(B)-1: the acid generator (I-1-81).

(B)-2: an acid generator represented by the general formula shown below.

(D)-1: tri-n-pentylamine.

(E)-1: salicylic acid.

(S)-1: γ-butyrolactone.

(S-2: a mixed solvent of PGMEA/PGME=60/40 (mass ratio).

<Evaluation of Resolution>

Using each of the positive resist compositions obtained above, resist patterns for each case were formed according to the method of forming a resist pattern described below, and the resolution was evaluated.

[Resist Pattern Formation-1]

An organic anti-reflection film composition (product name: ARC29, manufactured by Brewer Science Ltd.) was applied onto an 8-inch silicon wafer using a spinner, and the composition was then baked on a hotplate at 205° C. for 60 seconds, thereby forming an organic anti-reflection film having a film thickness of 77 nm.

Then, the positive resist composition of Example 35 was applied onto the anti-reflection film using a spinner, and was then prebaked (PAB) on a hotplate at 100° C. for 60 seconds and dried, thereby forming a resist film having a film thickness of 150 nm.

Subsequently, the resist film was selectively irradiated with an ArF excimer laser (193 nm) through a mask pattern (6% half tone), using an ArF exposure apparatus NSR-302A (manufactured by Nikon Corporation; NA (numerical aperture)=0.60, ⅔ annular illumination).

A post exposure baking (PEB) treatment was then conducted at 100° C. for 60 seconds, the resist film was subjected to alkali developing for 30 seconds at 23° C. in a 2.38% by weight aqueous solution of tetramethylammonium hydroxide (TMAH) (product name: NMD-3, manufactured by Tokyo Ohka Kogyo Co., Ltd.), and was then rinsed with pure water for 30 seconds and dried by shaking.

As a result, a line and space resist pattern (hereinafter, referred to as “LS pattern”) with a line width of 150 nm and a pitch of 300 nm was formed on the resist film.

In the above resist pattern formation, the optimum exposure dose “Eop” for forming the above LS pattern, namely the sensitivity, was 22 (mJ/cm2).

Furthermore, using the positive resist composition of Example 35, three kinds of patterns which target a line and space resist pattern with a line width of 250 nm and a pitch of 500 nm, an isolated pattern with a space width of 250 nm, and a large dimension pattern, respectively, were formed with the above Eop in the same manner as described above in [Resist Pattern Formation-1]. As a result, it was confirmed that all of the patterns were resolved.

[Resist Pattern Formation-2]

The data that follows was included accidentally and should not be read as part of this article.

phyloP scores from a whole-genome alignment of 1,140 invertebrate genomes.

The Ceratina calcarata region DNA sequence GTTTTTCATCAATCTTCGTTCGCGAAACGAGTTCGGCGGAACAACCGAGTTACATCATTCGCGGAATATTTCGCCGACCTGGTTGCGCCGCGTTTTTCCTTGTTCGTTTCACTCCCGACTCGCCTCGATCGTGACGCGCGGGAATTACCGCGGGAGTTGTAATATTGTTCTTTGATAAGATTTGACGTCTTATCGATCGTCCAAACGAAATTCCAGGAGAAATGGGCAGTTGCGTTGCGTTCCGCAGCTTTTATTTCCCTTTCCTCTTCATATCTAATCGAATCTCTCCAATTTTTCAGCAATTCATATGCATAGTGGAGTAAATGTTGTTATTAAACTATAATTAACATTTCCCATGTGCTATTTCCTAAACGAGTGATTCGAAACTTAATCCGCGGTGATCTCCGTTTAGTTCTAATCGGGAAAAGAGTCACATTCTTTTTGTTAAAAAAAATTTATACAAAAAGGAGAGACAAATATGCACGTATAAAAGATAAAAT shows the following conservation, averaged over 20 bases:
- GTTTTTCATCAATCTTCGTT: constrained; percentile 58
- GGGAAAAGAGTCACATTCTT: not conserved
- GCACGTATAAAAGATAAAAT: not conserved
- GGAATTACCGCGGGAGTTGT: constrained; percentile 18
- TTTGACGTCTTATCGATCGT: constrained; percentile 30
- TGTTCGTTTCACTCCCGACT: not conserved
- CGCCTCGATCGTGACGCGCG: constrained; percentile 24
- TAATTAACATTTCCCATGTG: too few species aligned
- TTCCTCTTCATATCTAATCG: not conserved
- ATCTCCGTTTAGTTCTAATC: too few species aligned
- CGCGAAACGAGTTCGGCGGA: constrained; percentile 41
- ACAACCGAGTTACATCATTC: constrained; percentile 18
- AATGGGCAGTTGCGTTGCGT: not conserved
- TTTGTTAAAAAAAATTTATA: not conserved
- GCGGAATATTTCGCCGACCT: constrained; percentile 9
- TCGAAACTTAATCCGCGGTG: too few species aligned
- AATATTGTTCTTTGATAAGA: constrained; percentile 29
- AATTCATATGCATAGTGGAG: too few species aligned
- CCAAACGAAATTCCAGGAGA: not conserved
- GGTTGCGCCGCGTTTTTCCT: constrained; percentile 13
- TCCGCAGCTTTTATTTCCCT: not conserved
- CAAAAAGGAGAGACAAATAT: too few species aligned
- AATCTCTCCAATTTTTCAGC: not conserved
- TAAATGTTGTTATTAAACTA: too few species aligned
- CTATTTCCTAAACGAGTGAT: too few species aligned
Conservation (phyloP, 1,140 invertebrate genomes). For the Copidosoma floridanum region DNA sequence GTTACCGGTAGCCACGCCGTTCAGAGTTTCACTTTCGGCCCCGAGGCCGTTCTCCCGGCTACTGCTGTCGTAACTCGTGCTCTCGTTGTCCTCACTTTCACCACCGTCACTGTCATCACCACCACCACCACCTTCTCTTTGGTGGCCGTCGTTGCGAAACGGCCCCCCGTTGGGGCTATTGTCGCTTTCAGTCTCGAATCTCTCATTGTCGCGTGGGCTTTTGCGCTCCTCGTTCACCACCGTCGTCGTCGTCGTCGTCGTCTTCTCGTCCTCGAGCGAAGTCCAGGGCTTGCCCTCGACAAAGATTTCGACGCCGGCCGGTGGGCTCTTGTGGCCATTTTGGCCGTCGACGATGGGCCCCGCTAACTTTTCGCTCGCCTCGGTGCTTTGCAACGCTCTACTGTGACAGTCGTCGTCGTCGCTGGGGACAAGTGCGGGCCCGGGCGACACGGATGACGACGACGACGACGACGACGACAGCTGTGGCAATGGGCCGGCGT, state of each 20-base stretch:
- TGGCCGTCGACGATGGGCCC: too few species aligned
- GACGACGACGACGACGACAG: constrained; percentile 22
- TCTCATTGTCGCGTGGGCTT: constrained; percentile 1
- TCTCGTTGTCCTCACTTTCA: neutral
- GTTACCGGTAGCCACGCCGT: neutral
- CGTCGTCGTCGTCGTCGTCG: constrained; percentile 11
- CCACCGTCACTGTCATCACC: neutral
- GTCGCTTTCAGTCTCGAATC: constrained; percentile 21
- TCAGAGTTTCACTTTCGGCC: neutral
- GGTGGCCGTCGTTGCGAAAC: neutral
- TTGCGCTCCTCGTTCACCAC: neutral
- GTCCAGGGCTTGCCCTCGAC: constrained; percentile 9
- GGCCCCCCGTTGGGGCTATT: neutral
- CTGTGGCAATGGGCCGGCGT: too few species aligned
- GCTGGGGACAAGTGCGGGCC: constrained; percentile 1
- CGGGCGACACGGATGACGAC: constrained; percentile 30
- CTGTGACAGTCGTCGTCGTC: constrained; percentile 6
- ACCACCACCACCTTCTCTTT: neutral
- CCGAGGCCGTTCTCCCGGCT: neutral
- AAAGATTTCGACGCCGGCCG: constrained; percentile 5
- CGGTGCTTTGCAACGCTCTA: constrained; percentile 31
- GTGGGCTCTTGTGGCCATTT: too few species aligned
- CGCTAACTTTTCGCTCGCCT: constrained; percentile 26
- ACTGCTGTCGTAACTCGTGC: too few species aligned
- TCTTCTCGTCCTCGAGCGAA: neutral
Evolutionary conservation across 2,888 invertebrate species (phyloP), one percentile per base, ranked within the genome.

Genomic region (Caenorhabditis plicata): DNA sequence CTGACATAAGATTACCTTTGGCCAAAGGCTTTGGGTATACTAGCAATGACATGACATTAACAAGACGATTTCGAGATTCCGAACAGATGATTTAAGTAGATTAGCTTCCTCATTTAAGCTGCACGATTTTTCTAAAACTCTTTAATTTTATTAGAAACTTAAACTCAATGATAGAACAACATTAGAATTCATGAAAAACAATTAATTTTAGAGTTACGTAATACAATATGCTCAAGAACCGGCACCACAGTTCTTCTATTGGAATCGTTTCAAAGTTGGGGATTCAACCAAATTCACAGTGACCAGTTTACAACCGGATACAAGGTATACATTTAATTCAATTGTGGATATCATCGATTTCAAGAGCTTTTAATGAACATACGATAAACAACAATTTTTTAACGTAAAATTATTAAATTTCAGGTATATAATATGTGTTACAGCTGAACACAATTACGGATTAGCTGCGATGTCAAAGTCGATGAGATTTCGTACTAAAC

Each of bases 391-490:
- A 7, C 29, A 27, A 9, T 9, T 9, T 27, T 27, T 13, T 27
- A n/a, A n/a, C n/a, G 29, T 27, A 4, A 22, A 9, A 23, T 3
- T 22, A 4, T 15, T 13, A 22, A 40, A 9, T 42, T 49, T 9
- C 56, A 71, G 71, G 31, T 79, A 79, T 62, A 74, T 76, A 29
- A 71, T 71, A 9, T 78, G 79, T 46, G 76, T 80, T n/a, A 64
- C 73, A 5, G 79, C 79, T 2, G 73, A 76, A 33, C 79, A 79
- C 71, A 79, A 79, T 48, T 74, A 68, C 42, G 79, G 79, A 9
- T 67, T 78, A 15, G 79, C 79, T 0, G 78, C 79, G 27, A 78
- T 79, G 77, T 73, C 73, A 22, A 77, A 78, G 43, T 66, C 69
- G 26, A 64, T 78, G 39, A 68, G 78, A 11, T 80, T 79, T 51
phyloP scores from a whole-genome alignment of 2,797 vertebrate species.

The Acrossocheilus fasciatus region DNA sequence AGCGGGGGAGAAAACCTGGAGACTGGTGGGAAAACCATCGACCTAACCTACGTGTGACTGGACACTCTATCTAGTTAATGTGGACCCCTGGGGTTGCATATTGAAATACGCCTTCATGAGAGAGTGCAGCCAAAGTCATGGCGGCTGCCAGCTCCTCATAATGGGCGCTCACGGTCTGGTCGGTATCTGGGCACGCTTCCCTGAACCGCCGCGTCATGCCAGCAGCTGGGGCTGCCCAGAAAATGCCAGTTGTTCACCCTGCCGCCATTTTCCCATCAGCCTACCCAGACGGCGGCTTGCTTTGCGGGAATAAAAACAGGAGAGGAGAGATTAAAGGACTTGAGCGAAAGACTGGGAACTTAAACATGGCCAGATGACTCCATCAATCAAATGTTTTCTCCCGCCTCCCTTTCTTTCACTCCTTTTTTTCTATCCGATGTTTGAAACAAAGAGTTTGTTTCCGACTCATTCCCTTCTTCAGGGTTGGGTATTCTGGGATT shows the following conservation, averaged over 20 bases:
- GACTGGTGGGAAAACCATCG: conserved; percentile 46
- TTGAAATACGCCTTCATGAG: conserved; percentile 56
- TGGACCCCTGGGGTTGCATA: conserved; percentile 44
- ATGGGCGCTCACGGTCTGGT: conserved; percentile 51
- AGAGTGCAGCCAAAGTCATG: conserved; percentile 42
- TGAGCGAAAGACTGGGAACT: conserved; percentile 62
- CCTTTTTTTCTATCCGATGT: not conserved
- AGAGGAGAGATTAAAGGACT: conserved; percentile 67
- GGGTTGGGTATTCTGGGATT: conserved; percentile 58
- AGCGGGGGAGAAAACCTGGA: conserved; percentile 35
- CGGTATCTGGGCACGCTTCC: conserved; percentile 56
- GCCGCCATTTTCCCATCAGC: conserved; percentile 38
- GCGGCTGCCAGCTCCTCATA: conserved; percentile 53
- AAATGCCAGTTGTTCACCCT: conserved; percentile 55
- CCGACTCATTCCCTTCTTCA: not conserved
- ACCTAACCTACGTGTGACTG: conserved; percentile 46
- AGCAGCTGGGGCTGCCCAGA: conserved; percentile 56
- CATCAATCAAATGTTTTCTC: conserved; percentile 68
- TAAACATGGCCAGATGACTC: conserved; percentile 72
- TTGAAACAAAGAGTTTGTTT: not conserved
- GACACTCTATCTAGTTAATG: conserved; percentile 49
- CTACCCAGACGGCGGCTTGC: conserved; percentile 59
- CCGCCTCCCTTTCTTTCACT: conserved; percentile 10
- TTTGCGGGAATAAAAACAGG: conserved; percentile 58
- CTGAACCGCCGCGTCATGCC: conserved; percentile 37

Each of the positive resist composition of Example 36 and Comparative Example 1 was applied, using a spinner, to the surface of an 8-inch silicon wafer that had been treated with hexamethyldisilazane (HMDS) at 90° C. for 36 seconds, and was then prebaked (PAB) on a hotplate at 90° C. for 60 seconds and dried, thereby forming a resist film having a film thickness of 200 nm.

Subsequently, the resist film was selectively irradiated with an ArF excimer laser (193 nm) through a mask pattern which targets a contact hole pattern with a hole diameter of 180 nm and a pitch of 360 nm, using an ArF exposure apparatus “NSR-302” (manufactured by Nikon; numerical aperture (NA)=0.60, σ0.75).

A post exposure baking (PEB) treatment was then conducted at 85° C. for 60 seconds, the resist film was subjected to alkali developing for 30 seconds at 23° C. in a 2.38% by weight aqueous solution of tetramethylammonium hydroxide (TMAH) (product name: NMD-3, manufactured by Tokyo Ohka Kogyo Co., Ltd.), and was then rinsed with pure water for 15 seconds and dried by shaking. Thereafter, the resist film was heated and dried at 100° C. for 60 seconds.

As a result, in each case of using the positive resist compositions of Example 36 and Comparative Example 1, a contact hole pattern was formed on the resist film.

The optimum exposure dose “Eop” for forming the above contact hole pattern, namely the sensitivity, was 32 (mJ/cm2).

Subsequently, a contact hole pattern with a hole diameter of 180 nm and a pitch of 360 nm was formed with the above Eop (32 (mJ/cm2)) in the same manner as described above in [Resist Pattern Formation-2].

The hole shapes of the contact hole pattern were observed from the upper side thereof using a scanning electron microscope (SEM) (product name: S-9220, manufactured by Hitachi, Ltd.).

As a result, it was confirmed that the resist composition of Example 36 could form a resist pattern with higher circularity and exhibit more excellent resolution, when compared with the resist composition of Comparative Example 1.

As is clear from the above descriptions, according to the present invention, there can be provided a novel polymeric compound which excels in resolution and can be used as a base component of a resist composition, a compound useful as a monomer of the polymeric compound, a resist composition including the polymeric compound, and a method of forming a resist pattern using the resist composition.

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US8487056Jul 2, 2012Jul 16, 2013Tokyo Ohka Kogyo Co., Ltd.Positive resist composition and method of forming resist pattern
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Classifications
U.S. Classification430/270.1, 549/31, 549/40, 430/325, 430/326, 526/257, 430/910
International ClassificationG03F7/039, G03F7/30, C08F28/06, G03F7/20, C07D327/04
Cooperative ClassificationY10S430/111, C08F2220/382, C07D327/04, C08F20/38, C07D493/18, G03F7/0397, C08F220/38, G03F7/0382, C08F2220/283, G03F7/2041
European ClassificationG03F7/039C1S, C08F220/38, G03F7/038C, C08F20/38, C07D327/04, C07D493/18
Legal Events
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Owner name: TOKYO OHKA KOGYO CO., LTD., JAPAN
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Effective date: 20100106